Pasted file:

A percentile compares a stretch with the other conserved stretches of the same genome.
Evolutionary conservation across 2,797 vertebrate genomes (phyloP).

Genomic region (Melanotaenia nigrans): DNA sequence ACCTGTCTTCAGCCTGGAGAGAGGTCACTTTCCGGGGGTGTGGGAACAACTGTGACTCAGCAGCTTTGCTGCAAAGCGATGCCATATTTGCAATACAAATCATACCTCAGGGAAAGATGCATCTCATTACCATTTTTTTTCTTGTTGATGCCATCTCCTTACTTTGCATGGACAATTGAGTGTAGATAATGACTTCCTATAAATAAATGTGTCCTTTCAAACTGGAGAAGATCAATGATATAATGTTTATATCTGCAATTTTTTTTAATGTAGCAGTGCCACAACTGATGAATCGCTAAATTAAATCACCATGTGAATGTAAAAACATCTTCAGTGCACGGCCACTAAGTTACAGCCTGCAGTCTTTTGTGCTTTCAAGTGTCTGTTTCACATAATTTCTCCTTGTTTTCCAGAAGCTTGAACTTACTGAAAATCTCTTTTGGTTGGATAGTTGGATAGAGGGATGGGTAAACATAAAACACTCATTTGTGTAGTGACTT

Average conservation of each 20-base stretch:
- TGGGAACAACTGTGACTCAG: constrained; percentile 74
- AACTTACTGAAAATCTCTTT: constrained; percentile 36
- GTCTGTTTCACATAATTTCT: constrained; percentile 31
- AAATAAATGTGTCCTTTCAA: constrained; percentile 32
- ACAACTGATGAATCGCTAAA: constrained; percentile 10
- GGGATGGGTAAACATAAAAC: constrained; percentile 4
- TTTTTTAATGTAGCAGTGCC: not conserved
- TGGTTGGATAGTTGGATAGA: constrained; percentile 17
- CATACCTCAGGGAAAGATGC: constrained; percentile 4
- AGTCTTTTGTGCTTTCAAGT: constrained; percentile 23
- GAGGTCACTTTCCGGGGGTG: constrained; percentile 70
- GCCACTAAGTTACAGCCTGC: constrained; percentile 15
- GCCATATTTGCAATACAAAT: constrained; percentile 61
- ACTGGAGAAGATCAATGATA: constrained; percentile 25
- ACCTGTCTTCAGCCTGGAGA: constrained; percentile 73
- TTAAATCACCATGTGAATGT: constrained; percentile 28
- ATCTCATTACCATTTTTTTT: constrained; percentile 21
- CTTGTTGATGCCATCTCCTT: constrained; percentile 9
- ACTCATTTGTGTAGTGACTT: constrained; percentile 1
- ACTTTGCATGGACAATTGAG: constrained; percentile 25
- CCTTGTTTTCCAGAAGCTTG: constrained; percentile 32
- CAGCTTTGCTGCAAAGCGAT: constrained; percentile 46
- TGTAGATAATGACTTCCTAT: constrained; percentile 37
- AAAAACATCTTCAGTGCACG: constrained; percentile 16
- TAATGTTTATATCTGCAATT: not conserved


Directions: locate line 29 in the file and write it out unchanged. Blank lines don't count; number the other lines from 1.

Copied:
- TAATGTTTATATCTGCAATT: not conserved